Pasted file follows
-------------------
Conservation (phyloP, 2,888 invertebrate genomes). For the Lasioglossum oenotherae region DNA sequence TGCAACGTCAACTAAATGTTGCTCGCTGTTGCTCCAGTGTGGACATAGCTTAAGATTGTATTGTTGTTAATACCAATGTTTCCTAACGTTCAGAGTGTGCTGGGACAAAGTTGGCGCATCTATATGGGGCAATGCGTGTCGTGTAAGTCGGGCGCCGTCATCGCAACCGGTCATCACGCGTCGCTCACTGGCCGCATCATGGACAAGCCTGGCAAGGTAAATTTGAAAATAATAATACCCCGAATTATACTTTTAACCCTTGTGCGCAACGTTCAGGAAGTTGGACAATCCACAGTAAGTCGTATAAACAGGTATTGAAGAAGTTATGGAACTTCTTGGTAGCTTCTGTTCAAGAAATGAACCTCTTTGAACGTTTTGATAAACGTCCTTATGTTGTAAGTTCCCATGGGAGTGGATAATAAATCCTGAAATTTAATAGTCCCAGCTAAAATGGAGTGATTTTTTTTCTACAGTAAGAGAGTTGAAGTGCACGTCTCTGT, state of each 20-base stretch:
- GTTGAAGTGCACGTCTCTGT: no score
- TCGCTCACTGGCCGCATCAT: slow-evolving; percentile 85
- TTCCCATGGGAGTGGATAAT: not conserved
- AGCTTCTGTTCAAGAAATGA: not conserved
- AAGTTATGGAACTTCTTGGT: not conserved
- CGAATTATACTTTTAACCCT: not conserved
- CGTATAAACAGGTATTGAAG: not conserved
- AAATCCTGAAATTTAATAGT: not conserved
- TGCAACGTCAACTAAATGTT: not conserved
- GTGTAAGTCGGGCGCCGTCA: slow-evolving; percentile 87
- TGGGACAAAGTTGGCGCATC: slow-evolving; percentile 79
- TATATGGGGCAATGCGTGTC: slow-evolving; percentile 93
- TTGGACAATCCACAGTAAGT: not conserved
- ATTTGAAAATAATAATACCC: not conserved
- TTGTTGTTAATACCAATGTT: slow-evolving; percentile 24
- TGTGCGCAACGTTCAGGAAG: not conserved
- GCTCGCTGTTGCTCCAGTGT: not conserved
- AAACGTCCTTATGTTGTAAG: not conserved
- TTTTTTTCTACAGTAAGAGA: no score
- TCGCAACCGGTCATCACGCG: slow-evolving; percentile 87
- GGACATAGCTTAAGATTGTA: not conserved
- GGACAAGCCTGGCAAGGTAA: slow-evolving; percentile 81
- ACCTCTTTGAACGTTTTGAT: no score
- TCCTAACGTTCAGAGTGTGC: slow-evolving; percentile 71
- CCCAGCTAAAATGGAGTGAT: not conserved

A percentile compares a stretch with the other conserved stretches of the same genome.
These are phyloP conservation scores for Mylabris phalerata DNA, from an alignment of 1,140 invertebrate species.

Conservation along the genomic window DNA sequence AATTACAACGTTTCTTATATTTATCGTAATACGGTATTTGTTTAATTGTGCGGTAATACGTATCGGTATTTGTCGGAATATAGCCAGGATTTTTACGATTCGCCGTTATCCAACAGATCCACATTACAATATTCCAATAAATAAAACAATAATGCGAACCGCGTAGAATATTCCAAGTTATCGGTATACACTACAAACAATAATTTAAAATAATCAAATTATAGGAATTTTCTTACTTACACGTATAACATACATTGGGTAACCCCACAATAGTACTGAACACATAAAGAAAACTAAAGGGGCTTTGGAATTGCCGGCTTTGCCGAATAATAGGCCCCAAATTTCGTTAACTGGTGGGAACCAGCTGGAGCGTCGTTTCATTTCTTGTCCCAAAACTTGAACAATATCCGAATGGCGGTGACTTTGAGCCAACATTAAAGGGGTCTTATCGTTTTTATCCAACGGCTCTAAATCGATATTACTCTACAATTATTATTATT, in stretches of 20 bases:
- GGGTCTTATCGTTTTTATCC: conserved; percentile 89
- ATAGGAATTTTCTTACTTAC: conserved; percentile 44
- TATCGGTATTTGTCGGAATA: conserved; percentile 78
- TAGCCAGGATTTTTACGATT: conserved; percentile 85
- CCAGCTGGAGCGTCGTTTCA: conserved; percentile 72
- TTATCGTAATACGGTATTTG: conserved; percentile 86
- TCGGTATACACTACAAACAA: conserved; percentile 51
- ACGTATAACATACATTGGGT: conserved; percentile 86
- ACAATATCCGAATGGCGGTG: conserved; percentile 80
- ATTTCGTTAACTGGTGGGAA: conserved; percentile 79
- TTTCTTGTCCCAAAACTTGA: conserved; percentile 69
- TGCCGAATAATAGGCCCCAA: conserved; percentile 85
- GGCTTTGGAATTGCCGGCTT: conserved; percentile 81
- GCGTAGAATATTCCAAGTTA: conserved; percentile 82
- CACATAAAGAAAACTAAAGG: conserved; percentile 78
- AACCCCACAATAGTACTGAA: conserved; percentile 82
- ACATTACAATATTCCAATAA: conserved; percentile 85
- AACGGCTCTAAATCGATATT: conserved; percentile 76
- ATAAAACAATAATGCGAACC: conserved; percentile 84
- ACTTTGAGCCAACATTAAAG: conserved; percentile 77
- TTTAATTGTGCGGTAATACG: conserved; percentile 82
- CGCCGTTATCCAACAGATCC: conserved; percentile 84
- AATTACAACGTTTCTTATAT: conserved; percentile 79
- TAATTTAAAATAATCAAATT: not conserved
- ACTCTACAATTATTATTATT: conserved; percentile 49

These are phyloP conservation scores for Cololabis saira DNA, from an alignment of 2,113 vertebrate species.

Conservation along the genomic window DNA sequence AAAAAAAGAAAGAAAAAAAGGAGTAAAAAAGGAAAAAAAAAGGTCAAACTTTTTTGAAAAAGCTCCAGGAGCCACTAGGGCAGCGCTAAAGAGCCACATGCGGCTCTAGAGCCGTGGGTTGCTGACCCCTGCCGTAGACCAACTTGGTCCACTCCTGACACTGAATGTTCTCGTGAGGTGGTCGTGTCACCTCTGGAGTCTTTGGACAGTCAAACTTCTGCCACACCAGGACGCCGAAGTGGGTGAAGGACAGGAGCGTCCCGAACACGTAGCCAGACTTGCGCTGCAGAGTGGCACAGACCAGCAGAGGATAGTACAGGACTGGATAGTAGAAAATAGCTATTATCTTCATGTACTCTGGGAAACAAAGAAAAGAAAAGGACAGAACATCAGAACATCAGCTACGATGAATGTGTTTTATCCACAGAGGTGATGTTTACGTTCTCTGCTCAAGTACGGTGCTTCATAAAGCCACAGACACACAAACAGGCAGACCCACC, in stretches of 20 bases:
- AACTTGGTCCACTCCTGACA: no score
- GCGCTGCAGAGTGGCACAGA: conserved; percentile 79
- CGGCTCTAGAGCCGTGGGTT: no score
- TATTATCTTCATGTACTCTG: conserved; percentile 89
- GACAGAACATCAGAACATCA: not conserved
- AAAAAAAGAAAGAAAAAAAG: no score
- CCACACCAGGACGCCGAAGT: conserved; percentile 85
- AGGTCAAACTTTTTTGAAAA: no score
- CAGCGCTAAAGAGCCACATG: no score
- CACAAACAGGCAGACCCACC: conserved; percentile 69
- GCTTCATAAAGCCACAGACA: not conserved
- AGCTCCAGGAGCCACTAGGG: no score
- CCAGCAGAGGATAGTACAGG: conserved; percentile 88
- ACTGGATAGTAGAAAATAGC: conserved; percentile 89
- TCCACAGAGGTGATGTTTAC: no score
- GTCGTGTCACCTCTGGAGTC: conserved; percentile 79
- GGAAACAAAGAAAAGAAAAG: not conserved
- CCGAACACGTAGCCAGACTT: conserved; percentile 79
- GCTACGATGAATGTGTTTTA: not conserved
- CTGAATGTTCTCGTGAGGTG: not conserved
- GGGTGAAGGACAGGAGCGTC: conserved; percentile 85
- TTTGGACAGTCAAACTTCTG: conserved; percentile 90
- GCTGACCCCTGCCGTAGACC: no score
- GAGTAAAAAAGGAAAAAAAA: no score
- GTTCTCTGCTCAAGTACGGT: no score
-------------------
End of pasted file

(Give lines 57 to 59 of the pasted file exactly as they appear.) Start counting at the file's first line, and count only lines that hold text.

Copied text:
- AACTTGGTCCACTCCTGACA: no score
- GCGCTGCAGAGTGGCACAGA: conserved; percentile 79
- CGGCTCTAGAGCCGTGGGTT: no score